By Seyi Ishola
Tweaking your alignment here and there goes a long way in your practice. Bridge pose is one of those poses that a lot of teachers like to throw in towards the end of the class when your body is already warm. It is a back bend and an inversion; less strenuous than a headstand or even a shoulder-stand but holds the benefits of an inversion. It opens up the chest, shoulders and stretches the thighs and back of the neck. It’s also the ‘gentler‘ alternative to the wheel pose. I say gentler because though it might look easy, there are a few alignment mistakes that I have seen and have made in my practice. If you’ve got really tight shoulders, chest and/or hip flexors, this may not be easy for you. Alignment is important in yoga; it’s so easy to do “cool” poses with the wrong alignment for so long and end up hurting yourself. Bridge pose could also be used as a restorative pose by placing a block directly under the sacrum for a less active feeling.
- Start off lying down facing upward. Take a couple of breaths here keeping the body in relaxed mode. Bend your knees, planting the feet flat on the floor and keeping the knees hip-distance apart. Place your hands down by your side.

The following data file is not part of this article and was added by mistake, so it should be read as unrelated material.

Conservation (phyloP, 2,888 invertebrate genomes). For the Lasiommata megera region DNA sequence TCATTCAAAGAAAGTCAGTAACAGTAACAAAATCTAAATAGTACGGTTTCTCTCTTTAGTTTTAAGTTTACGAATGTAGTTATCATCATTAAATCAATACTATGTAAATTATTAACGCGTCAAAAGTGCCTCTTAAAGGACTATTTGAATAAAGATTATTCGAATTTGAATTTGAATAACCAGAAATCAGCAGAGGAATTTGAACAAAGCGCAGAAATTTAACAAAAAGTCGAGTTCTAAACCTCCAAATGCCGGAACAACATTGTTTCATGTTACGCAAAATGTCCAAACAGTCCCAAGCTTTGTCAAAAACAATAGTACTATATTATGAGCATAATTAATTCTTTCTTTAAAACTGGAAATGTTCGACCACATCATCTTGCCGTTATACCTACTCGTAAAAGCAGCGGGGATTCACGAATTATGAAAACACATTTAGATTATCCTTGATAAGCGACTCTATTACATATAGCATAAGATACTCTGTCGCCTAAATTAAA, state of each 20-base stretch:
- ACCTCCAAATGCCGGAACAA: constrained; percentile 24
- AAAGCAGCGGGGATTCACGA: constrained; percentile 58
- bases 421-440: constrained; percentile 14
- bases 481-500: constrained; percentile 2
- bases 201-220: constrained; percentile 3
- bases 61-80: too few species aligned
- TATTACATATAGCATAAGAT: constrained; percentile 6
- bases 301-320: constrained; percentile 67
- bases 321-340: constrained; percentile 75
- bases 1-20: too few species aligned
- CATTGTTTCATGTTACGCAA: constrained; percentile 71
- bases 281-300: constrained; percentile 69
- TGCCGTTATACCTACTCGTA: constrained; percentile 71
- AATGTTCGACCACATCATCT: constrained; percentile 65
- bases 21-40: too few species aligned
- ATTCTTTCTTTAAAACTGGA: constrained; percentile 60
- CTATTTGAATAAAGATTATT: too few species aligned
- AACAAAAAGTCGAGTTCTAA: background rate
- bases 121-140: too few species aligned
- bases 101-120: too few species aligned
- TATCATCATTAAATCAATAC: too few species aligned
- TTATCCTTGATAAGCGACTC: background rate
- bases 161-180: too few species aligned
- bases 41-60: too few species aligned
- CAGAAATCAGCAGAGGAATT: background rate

- Press your feet and hands down into your mat keeping the core engaged to support the lower back, and slowly start to lift the hips up towards the ceiling. Try keeping the knees stacked directly over your heels. *Think about drawing the tailbone down towards the pubic bone and avoid squeezing the buttocks.
- If you’d like to take it a bit deeper into the shoulders, roll the shoulders back and underneath the body. Clasp your hands keeping them as straight as possible, reaching the knuckles towards the heels. This also helps to lift the hips just a little bit more. Again, avoid flexing the buttocks and squeezing the glutes.
- To come out of the post, start by unclasping the hands placing them back by the body and slowly releasing the body back onto the mat. Draw your knees in towards the body and give yourself a hug :)
- Looking around too much in bridge pose to avoid any stress on the neck. Keep the chin slightly lifted and gaze forward or slightly up.
- Shoulder misalignment. Roll onto the side of the arms to draw the shoulder blades together. This gives the chest more room to lift and open.
- Over separating the knees- keep them hip-distance part. Also try to keep them stacked over the ankles to evenly distribute the weight.
- Sinking buttocks. Use your core to lift to avoid any lower back issues.
Bridge pose a.k.a Setu Bandha Sarvangasana